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Nickel phonograph matrix masters: Scrap value is low, what to do with them

Q. Hello all you helpful people.
We produce quite a number of nickel masters for the production of vinyl records.
The days of making fathers mothers and stampers are well past as the quantities required today are quite small about 500 7" or 12" records are our maximum orders.
Therefore we stamp records from the nickel master which we produce in house in a sulfamate bath six at a time.
Here is the issue that maybe someone has an answer to?
We do about 5-6 jobs a week so about as many masters are made in our baths; after the job is done the nickel master is just about at the end of its useful life.
We do keep the ones that have done only about 200-300 pressings but are reluctant to keep ones that have done 500 or more due to the loss of sound quality from the plates, they are only good for about 800 pressings at best so they get near to the end of their useful life.
We are quite annoyed at the prices scrap metal dealers are offering for the metal since as we all know it is a very expensive metal to buy.
What can we do with them? Can we add them back in the baths? Is there a particular way that this can be done? By the way we use S rounds.
Any suggestions on the matter would be appreciated.
thumbs up sign By the way I have had the most useful help just by reading through the posts on this site any time we had an issue with our baths
My most deeply felt thanks to all of you here!

Christopher Moss
plater - Melbourne, Victoria, Australia
March 30, 2008

A. Hi Christopher,

I think you have in Australia some recycling companies which takes this metal back and gives you a refund/kg. Otherwise also talk to your provider, might he takes them back and give you a refund when you are buying anodes? But I would not suggest to re-use them for your process.


Dominik Michalek
- Mexico City, Mexico
April 1, 2008

A. I have a client who is in your business in Nashville, TN. They sell the "surplus" masters to local nickel plating shops who use them in the baskets along with their other nickel anodes. They have been doing this for years and none of the other platers has a problem since they also use sulfur bearing anodes. The price they get is usually about 80% of the current price for nickel S or R rounds.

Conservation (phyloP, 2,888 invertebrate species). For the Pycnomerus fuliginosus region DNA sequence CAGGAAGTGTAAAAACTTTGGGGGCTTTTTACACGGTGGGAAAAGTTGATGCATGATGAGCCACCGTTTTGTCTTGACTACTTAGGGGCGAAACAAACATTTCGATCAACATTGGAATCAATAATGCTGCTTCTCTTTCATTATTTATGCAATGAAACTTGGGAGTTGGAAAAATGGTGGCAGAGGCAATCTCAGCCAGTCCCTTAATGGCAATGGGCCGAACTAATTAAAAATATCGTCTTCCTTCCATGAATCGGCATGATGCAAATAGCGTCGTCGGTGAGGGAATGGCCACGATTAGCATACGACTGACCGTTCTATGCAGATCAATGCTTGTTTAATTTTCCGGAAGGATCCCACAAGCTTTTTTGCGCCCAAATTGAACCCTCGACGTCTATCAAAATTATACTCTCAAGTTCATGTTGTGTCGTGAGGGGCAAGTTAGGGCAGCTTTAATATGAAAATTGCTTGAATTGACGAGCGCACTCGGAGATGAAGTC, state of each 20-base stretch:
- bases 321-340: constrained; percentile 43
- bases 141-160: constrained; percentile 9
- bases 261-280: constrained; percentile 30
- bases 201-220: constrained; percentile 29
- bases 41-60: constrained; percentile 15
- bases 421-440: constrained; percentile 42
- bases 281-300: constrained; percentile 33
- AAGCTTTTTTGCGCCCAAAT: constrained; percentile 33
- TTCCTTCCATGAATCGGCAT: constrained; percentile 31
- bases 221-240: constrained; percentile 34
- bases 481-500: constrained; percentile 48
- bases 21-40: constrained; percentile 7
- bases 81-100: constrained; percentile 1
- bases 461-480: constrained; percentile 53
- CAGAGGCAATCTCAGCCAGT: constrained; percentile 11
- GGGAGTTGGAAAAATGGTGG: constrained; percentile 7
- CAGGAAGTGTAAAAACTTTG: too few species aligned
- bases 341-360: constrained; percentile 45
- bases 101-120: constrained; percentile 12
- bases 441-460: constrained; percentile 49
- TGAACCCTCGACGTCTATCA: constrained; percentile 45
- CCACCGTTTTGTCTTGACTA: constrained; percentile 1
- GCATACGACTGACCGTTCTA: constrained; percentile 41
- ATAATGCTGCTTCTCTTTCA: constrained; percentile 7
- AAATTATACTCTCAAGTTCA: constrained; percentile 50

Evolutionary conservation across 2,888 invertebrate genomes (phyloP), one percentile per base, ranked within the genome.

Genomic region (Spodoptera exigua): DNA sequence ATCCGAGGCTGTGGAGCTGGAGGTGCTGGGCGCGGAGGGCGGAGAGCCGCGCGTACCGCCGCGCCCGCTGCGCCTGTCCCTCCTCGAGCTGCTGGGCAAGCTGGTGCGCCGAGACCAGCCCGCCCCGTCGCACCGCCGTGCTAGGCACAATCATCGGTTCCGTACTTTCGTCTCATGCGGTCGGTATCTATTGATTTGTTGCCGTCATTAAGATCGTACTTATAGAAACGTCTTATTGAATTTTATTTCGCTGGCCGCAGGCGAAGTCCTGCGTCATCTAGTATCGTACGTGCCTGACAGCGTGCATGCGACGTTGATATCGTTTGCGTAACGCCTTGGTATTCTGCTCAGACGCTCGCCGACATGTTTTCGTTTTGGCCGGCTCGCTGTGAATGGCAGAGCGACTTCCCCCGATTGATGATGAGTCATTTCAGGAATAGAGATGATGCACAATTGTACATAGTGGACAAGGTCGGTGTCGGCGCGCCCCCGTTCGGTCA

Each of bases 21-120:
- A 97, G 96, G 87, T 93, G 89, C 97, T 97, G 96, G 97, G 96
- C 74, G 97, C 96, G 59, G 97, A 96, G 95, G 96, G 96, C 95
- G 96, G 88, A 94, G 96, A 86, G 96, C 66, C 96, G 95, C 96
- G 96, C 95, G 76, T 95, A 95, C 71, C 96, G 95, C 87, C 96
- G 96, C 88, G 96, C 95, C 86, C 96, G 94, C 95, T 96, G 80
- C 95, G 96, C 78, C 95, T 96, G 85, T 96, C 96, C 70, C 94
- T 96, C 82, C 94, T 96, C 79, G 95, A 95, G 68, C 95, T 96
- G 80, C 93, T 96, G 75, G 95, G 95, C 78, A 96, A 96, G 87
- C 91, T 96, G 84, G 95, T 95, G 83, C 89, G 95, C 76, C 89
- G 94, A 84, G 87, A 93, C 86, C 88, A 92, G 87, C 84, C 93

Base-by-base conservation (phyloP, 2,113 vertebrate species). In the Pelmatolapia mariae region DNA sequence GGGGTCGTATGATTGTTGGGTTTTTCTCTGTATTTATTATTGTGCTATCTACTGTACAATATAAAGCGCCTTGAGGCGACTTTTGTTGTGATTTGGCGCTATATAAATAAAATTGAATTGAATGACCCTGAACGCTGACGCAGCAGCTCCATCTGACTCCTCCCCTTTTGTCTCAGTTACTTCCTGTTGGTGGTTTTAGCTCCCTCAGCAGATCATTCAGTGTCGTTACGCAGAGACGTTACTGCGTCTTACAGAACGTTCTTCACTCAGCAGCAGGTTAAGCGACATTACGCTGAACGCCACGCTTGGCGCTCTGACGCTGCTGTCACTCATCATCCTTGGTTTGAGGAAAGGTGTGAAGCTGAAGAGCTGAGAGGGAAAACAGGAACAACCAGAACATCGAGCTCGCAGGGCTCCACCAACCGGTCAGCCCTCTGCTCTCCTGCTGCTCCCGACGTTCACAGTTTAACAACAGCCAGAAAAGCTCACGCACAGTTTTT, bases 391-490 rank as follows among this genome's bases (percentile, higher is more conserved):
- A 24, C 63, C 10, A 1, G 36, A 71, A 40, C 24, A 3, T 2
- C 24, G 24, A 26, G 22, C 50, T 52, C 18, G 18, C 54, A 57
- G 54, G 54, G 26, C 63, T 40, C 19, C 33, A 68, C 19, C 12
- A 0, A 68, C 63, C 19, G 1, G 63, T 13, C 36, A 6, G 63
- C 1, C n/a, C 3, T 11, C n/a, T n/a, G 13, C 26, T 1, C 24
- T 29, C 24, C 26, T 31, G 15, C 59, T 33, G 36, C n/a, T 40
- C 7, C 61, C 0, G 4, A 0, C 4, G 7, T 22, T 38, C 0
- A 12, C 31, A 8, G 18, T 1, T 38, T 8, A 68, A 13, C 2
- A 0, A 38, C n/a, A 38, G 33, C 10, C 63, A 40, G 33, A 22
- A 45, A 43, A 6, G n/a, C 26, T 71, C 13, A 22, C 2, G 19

This is just one company's solution, but I thought it might help.

Gene Packman
process supplier - Great Neck, New York
April 2, 2008

A. Unfortunately, scrap markets operate very much like car markets. You just take a new car out of the dealer and 20% of its price is gone. A couple of years later when you "know" it still is worth a good bunch of thousands, the same dealer that sold it to you, apologizing offers you but pennies. Find the best price for your nickel scrap and sell it. Otherwise go on knocking doors on foundries that specialize in the casting of stainless steels. They may offer you a better deal.

Guillermo Marrufo
Monterrey, NL, Mexico
April 3, 2008

April 4, 2008

A. Hi Christopher,
You're not likely to get any joy trying to sell the scrap to foundries. The hassles involved in controlling its use to very low proportions so that the sulfur contamination of the steel is kept to an acceptably low level, would mean you could only sell for the pennies that Guillermo refers to, rather than any dollars. Foundries generally have no use for the sulfur-bearing grades of nickel. Electroplating shops would be your best bet.

Bill Reynolds
Bill Reynolds [deceased]
consultant metallurgist - Ballarat, Victoria, Australia
We sadly relate the news that Bill passed away on Jan. 29, 2010.

A. Have one of your employees sell them as art objects on EBay and split the money gained as long as it is above the scrap metal price.
Contact the art department of the local colleges to see if they do any nickel casting.

James Watts
- Navarre, Florida
April 4, 2008

April 8, 2008

thumbs up sign Well Thank You all
Quite a few answers and suggestions which I will follow up. No doubt the one suggesting the plating shops is very good. The eBay thing is something we have contemplated
We do supply a framing guy with masters which are given out to artists by the music house that has signed them up, when their record made it Gold or Platinum but it takes about a day to do two or three of them and there is not that many platinum or gold records (pity).
They have to be trimmed as well as polished and the edges made smooth But it is certainly a worthwhile suggestion.
Once again thanks to you all

Christopher Moss [returning]
- Melbourne, Victoria, Australia

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